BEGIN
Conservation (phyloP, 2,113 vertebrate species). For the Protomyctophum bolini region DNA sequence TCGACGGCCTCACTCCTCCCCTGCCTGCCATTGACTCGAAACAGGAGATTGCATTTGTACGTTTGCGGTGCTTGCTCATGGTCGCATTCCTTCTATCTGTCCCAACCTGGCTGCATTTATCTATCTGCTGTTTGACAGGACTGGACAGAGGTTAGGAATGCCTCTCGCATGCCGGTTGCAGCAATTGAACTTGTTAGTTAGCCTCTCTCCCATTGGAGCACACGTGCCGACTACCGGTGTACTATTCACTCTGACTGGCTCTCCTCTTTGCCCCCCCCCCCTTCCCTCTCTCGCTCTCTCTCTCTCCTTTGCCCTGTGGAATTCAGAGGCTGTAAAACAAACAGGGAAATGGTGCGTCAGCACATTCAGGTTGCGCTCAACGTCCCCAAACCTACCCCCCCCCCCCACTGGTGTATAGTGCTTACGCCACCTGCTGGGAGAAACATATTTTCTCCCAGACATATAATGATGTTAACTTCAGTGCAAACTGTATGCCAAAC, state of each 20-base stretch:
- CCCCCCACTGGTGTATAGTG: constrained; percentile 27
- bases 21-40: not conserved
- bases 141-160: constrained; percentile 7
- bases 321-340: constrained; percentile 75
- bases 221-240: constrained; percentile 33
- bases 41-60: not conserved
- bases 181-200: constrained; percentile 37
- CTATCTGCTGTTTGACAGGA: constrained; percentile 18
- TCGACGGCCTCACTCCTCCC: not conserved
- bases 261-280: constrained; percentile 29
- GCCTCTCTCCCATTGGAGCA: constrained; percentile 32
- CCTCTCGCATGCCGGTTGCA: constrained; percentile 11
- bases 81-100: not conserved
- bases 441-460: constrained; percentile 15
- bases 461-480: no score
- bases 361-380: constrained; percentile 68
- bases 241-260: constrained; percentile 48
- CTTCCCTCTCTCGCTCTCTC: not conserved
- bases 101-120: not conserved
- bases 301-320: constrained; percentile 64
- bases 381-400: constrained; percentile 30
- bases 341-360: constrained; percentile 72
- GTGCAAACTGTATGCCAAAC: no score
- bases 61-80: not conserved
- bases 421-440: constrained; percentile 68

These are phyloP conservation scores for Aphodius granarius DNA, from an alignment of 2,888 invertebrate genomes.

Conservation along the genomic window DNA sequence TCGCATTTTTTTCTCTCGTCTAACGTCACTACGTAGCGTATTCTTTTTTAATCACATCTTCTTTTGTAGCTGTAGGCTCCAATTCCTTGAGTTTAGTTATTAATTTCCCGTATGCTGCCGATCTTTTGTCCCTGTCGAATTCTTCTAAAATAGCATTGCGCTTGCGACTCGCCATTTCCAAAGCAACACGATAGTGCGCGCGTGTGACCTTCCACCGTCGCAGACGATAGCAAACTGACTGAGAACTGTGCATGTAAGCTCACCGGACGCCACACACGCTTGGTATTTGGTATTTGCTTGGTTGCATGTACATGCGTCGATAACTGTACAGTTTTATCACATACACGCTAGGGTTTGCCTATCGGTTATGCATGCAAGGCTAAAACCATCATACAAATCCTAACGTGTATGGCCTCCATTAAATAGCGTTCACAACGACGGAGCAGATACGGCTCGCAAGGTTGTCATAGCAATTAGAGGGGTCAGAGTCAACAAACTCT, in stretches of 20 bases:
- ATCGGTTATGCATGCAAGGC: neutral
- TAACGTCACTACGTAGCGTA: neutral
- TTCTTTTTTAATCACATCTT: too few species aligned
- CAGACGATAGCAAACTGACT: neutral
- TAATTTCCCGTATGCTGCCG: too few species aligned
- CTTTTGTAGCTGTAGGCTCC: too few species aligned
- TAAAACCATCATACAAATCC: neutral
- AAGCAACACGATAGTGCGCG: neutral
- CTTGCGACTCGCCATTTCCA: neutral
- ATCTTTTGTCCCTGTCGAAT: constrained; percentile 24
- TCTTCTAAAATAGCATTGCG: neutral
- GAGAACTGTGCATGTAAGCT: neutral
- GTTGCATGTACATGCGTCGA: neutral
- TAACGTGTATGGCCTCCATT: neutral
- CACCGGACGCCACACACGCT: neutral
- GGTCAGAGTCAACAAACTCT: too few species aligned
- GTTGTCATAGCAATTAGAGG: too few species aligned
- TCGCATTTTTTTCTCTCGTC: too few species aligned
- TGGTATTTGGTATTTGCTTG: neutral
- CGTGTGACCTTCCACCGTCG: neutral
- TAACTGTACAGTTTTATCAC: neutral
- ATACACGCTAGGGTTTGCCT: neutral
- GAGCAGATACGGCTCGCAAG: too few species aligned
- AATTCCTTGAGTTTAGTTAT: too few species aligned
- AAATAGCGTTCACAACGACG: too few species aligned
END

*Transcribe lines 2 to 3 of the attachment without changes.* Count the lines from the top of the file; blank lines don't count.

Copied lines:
- CCCCCCACTGGTGTATAGTG: constrained; percentile 27
- bases 21-40: not conserved